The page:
Not much in known about the Northern Tribes. They are an elusive people and the Gods protect them well. Isolated from the other two realms by a mountain range they have very little contact with the rest of the world.

Greg said...

@Cathryn: that's quite some detail you've got there! I can see you enjoy your world-building :)

@Marc: The exhibition sounds interesting, you should definitely try and find the time to get involved with that group! I'm sure the baby will just make things much easier too :-P
You've got your editorial voice on for you guidebook, which works really well and is nice and easy to read too. I spotted what you were up to with Bear the Pain, but the way you delivered was still worth reading.

A guide to stress relief, p.56
but be careful about the mother, which has much larger teeth.
Direct relief of stress is considered inadvisable, at least in humans, where the rapid deflation can have barycentric effects that can localise significant increases in velocity, to the point where even barrage balloons were considered insufficient prophylaxis. A case study from 1996 makes the point well [see Kordwainer, 1996, Miss Cecilia Thwaite achieves escape velocity], though readers of a nervous disposition are recommended to ignore the colour plates at the end of the book.
Stress vectoring, when done with sufficient mesh-refinement and careful consideration of third-order effects can be very useful for constructing a map of the patient's stress zones, whereat percussive maintenance is actively promoted. (Large hammers, to support this methodology, may be purchased along with saw-toothed

[Sadly page 57 appears to be missing, and something sticky obscures much of pages 58-91, so I can only transcribe this much.]

Marc said...

Cathryn - some really great world building going on in there. Brings the whole story to life in a way that makes sense.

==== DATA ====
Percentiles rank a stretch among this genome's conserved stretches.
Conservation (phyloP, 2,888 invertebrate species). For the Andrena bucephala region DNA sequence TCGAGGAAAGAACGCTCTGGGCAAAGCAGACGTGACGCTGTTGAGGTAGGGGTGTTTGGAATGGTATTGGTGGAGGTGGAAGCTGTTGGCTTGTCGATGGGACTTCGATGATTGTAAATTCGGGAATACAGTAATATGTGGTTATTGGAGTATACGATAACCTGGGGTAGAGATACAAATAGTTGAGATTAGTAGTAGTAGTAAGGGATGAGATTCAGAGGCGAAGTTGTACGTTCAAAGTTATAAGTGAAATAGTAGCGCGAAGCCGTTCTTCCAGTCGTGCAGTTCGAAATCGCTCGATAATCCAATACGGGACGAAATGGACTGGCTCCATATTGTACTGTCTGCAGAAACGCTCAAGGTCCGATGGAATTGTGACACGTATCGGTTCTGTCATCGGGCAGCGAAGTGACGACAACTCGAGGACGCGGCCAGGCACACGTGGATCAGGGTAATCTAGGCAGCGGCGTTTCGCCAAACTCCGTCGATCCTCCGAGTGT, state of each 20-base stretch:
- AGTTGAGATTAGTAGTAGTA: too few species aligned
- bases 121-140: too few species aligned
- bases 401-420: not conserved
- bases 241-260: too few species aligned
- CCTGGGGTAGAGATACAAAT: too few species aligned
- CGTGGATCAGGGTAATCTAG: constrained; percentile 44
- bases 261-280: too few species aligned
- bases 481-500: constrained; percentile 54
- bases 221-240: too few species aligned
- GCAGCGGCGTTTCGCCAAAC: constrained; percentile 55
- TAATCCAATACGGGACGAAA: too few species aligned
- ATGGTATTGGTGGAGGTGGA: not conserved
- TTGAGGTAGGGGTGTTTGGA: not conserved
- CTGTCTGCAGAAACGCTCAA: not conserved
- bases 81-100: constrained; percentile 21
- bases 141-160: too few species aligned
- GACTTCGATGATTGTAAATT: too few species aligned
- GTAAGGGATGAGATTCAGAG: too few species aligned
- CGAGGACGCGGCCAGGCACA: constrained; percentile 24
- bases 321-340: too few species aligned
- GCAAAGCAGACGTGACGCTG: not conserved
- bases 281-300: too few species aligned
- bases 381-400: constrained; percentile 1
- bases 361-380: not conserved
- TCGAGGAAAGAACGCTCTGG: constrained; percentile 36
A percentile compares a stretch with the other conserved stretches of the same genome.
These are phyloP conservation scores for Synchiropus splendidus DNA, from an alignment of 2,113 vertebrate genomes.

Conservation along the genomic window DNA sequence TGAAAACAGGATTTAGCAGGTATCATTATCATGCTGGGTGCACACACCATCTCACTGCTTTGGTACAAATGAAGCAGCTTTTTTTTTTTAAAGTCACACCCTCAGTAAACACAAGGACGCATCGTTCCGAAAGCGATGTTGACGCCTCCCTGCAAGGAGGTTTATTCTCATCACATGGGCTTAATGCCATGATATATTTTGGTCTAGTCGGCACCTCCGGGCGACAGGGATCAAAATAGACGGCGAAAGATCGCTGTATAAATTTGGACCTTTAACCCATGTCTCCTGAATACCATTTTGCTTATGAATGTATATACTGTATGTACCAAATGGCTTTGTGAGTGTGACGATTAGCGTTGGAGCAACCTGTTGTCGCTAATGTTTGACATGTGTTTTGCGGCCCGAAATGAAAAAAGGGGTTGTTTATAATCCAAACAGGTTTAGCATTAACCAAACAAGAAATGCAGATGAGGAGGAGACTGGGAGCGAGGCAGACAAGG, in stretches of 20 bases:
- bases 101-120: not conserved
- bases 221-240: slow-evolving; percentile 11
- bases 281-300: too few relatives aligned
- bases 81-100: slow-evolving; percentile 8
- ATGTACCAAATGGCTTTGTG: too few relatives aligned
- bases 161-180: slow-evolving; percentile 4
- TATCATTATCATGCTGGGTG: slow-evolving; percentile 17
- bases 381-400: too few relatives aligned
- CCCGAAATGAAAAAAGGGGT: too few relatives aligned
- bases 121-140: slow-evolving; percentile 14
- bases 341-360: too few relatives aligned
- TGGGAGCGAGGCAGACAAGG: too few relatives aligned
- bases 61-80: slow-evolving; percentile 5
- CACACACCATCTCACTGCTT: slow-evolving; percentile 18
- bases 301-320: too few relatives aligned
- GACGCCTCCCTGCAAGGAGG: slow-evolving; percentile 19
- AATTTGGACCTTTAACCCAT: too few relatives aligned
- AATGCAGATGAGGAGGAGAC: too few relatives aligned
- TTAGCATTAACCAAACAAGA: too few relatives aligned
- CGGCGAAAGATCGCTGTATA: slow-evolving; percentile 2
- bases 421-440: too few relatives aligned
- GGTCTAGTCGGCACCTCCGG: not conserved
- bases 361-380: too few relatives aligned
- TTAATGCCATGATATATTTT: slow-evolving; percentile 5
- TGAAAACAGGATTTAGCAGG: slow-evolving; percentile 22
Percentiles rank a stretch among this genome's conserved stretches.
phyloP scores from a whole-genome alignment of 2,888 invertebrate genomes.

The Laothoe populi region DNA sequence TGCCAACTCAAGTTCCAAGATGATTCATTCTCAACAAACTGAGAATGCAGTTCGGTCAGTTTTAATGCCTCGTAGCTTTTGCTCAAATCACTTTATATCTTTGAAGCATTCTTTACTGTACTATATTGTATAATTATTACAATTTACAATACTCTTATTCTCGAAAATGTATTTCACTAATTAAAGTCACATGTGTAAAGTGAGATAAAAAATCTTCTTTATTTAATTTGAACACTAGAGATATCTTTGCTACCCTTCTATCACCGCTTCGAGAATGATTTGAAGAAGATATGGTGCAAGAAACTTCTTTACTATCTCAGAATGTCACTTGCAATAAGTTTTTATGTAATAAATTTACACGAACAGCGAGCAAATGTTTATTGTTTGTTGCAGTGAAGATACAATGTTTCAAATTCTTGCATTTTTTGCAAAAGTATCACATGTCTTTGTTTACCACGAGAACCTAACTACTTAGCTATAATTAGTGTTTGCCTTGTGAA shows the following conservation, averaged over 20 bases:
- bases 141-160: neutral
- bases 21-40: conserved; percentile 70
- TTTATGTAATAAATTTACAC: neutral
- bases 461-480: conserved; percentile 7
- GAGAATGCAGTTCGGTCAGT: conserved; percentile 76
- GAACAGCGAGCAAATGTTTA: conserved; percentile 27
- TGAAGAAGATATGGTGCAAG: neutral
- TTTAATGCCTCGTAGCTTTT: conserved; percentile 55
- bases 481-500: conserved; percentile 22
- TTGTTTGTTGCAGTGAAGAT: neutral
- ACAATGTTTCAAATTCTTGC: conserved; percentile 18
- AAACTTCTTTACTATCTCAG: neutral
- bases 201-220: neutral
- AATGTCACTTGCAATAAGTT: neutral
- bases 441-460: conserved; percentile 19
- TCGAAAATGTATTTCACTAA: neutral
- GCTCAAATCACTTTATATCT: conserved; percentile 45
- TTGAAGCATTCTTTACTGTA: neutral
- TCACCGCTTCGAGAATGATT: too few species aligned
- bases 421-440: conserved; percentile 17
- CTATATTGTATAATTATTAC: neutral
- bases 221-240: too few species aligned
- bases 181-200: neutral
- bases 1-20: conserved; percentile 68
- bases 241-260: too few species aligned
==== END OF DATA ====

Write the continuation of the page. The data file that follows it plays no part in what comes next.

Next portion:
Greg - oh yeah, I'll just be swimming in time soon :P

Hahaha, that is so much more effective because you've started and finished mid-sentence. Also, that concluding note is pretty much perfect.

g2 (la pianista irlandesa) said...

Written with my most favorite guidebook in mind, and with this first line that (not surprisingly) came to me when I was brushing my teeth.
~ ~ ~ ~ ~
For as astonishingly and either endearingly, hilariously, or enfuriatingly backwards they were, the people of Earth were surprisingly advanced in the area of oral hygiene, particuarly for such an otherwise-unsophisticated civilization.

To give an idea of their advancement: among the non-contact planets of the whole outer rim of the Galaxy---of which there are many---humans of Earth ranked first in overall dental hygiene, and had the second-highest concentration of toothpaste varieties per capita in the entire Galaxy. The only race with a higher concentration are the Dentrassi, the culinary legends who strongly believe in the highest quality of all flavor experiences, and who also believe that superior oral hygiene leads to better flavor judgement.

Aside from its improbably plural location, part of the reason for such astounding advancement is that humans reached the civilized milestone of increased sugar intake rather early in their development. As all races do after reaching this point, they noticed the negative dental impact, and began developing accordingly. The strange thing that happened, however, is that this development never leveled off as with most other races. Some races either find a balance, or, as is more usually the case, become disillusioned with the futility of dental hygiene and give up on it altogether. Some of the more self-depricating races in the eastern mid-galactic bulge actually celebrate this resignation, holding Dedential Celebrations as a mildly amusing and unfortunate rite of passage.

The human race showed no signs of such resignation; indeed, at the time of the Earth's destruction, humans were actually slated to surpass the Dentrassi in the next two generations in dental quality. Had this occurred, and had interstellar contact been established, the planet could have made a small fortune in oral procedures, and could have led something of a renaissance in dental hygiene.